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Is Intel Optane FINALLY Worth It? Optane H10 Tested!


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Cuphead review: A cracking good time on Nintendo Switch

In a surprising turn of events, the one-time Xbox One exclusive cartoon shooter Cuphead has come to Nintendo Switch. It is a fabulous conversion of a great game, with its co-op and quick-fire challenges a natural match for the Switch’s portable nature. Here is an edited version of our original review, which still applies two years later for this new adaptation

Cuphead, StudioMDHR’s boss-brawling platform-shooter, was been a long time coming. Seven years, in fact. We all laugh about games taking ages, or being delayed, but Cuphead is an example of a game having a lengthy gestation period and coming out fantastic.

You play as the titular Cuphead, and if you’re playing local co-op, player two plays his brother Mugman. The brothers cup have fallen afoul of the devil after developing an addiction to gambling. The only way to pay off their debts is to collect the souls of the inhabitants of Inkwell Island, a variety of beings that the game macabrely hints are Cuphead and Mugman’s pals.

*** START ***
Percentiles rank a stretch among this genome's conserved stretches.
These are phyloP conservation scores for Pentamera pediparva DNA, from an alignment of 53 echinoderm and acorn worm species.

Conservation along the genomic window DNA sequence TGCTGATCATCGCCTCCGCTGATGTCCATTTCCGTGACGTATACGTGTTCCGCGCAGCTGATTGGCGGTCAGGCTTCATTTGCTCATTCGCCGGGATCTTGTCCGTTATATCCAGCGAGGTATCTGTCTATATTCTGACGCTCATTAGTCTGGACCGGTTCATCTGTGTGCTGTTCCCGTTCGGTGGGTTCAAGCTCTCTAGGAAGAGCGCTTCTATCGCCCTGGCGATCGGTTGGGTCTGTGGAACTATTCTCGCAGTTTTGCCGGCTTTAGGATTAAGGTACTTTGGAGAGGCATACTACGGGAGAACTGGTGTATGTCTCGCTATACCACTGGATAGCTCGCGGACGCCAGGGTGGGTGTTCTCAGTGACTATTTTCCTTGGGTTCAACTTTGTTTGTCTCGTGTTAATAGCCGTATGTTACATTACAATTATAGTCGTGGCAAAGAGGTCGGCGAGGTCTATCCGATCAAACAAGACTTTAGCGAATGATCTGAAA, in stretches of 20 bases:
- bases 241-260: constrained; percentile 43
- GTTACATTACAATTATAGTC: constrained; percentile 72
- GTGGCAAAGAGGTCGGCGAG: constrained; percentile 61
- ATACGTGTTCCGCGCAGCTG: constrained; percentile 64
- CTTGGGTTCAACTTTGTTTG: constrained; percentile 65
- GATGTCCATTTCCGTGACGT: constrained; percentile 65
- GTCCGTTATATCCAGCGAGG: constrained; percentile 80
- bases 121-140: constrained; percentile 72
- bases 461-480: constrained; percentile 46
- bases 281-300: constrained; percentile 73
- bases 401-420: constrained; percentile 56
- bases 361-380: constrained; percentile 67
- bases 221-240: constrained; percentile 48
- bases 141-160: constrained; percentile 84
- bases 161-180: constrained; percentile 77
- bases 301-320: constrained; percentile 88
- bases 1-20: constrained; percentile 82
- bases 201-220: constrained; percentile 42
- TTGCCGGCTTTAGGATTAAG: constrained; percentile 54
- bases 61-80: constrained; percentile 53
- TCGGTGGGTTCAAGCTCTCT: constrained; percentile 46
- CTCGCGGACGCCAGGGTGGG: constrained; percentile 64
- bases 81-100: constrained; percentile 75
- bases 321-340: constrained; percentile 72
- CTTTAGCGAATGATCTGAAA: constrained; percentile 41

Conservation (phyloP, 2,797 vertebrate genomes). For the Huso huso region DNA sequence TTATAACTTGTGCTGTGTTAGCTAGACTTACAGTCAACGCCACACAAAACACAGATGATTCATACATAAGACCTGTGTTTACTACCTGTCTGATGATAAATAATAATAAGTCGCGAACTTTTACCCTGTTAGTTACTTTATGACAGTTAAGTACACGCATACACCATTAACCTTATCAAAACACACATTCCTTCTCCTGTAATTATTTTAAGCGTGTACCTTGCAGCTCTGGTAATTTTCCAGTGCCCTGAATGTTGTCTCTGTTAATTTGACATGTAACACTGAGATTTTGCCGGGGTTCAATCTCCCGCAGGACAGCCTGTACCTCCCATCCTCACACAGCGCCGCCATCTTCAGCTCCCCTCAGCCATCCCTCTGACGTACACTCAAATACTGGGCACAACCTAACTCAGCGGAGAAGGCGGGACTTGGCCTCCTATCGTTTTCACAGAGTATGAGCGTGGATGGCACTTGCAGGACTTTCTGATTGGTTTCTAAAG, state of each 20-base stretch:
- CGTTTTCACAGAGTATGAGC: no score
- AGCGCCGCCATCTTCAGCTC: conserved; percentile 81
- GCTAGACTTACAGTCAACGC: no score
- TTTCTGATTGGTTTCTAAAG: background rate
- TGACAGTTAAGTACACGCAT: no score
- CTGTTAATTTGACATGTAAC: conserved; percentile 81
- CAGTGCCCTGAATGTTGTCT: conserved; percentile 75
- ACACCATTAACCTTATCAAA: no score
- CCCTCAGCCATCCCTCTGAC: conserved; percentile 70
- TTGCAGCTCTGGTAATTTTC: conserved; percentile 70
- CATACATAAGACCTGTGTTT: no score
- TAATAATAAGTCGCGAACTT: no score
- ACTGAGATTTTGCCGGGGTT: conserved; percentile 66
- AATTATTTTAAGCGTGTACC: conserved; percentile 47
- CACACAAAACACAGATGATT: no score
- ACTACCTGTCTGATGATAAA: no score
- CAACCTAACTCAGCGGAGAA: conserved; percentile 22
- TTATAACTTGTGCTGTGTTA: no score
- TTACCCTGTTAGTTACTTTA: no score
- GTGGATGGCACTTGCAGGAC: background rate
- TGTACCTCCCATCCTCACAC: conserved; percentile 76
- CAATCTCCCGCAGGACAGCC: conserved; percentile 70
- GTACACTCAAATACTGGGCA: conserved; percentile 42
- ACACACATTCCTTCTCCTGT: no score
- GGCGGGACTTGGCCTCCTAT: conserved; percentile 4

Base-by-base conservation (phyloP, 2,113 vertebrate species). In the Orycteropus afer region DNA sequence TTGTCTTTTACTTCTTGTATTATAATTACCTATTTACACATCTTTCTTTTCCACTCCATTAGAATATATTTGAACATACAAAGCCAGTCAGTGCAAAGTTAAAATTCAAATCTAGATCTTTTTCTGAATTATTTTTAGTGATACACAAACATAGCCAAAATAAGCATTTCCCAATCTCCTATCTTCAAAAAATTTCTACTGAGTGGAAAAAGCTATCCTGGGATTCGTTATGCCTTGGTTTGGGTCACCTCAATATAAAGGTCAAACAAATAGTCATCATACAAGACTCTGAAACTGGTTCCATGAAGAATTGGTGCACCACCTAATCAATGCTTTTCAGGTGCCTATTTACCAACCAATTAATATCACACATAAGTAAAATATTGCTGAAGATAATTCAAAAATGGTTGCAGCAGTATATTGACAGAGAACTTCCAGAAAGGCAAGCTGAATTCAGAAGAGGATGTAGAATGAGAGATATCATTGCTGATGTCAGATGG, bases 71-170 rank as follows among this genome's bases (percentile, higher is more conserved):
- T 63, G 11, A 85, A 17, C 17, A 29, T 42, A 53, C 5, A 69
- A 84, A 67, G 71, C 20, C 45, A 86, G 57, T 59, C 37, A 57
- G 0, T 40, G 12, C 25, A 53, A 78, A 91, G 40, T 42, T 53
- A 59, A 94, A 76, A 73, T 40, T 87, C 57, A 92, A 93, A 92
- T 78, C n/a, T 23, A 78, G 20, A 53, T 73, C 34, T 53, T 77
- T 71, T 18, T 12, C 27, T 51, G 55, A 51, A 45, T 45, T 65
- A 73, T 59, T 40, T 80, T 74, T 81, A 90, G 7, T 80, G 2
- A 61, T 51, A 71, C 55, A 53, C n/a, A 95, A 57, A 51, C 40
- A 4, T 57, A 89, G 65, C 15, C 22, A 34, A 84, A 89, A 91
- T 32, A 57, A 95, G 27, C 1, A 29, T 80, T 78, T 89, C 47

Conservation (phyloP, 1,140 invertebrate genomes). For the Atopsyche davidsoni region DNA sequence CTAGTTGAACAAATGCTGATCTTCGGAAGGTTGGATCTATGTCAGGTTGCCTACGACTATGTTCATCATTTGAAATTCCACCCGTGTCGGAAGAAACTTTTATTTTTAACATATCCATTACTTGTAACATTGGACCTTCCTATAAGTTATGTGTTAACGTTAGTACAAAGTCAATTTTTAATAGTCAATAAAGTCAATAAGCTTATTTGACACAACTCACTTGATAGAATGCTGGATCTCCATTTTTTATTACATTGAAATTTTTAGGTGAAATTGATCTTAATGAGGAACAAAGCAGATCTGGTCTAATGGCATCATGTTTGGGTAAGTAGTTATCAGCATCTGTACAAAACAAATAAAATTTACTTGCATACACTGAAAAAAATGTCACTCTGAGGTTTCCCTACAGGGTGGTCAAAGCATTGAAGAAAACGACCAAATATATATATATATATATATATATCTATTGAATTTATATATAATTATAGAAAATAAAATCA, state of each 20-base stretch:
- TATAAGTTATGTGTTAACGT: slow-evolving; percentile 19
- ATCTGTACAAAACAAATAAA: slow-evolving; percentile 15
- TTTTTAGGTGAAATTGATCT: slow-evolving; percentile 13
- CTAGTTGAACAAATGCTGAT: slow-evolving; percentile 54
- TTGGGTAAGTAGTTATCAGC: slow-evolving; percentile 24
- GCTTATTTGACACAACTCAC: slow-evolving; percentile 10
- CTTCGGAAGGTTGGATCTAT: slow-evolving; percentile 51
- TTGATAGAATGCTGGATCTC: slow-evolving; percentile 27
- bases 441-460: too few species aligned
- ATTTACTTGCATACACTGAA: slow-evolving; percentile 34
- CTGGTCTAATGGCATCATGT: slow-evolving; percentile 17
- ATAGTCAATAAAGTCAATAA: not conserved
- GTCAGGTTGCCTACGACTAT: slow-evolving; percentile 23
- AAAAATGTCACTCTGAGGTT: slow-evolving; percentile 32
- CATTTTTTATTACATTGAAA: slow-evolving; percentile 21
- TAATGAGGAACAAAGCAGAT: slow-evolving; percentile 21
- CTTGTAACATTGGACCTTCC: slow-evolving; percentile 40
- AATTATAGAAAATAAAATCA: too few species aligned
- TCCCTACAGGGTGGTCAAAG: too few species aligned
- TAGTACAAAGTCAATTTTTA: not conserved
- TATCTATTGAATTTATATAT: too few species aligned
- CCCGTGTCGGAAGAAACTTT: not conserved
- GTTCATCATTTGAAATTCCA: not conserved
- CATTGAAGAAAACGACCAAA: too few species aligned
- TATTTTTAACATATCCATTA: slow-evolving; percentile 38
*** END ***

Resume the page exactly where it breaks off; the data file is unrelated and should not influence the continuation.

To collect these souls, the brothers basically have to shoot the hell out of everyone, kill them, collect their souls and hand them over to the devil. But of course these cheerful pieces of crockery don’t want to be in league with the devil, so they hatch a plan. That plan still involves killing everything in sight, but at least it might have a happy ending.

Inkwell Isle is divided into four separate sections, and to clear each one you have to collect all the soul contracts on that island. This means fighting a series of bosses, which forms the central premise. But to do this, you’ll need upgrades; guns and charms which can be bought with coins.

Collecting those coins mostly revolves around playing the game’s six Run & Gun levels. These are platforming combat challenges that see Cuphead traversing levels filled with regular enemies, traps and obstacles to collect five coins dotted throughout. The Run & Gun levels were later additions to the game, being announced part-way through development, but they are wonderfully designed. Precise controls and clear, colourful visuals make these levels a joy, and my only complaint is I’d like to see more of them since they’re so good. Levels range from treks across treetops to fighting through sinister funfairs, and showcase the wonderful art style.

But it is the bosses where the game really shines, artistically and mechanically. The game utilises its 1930s cartoon style with aplomb, depicting pugilist toads, malicious genies, sexy squid girls and violent vegetables. Part of the pleasure of Cuphead is discovering what weird and wonderful individual is going to show up next. The animations are sublime and energetic, while easy to read cues mean that the style is not only gorgeous, but functionally excellent as well.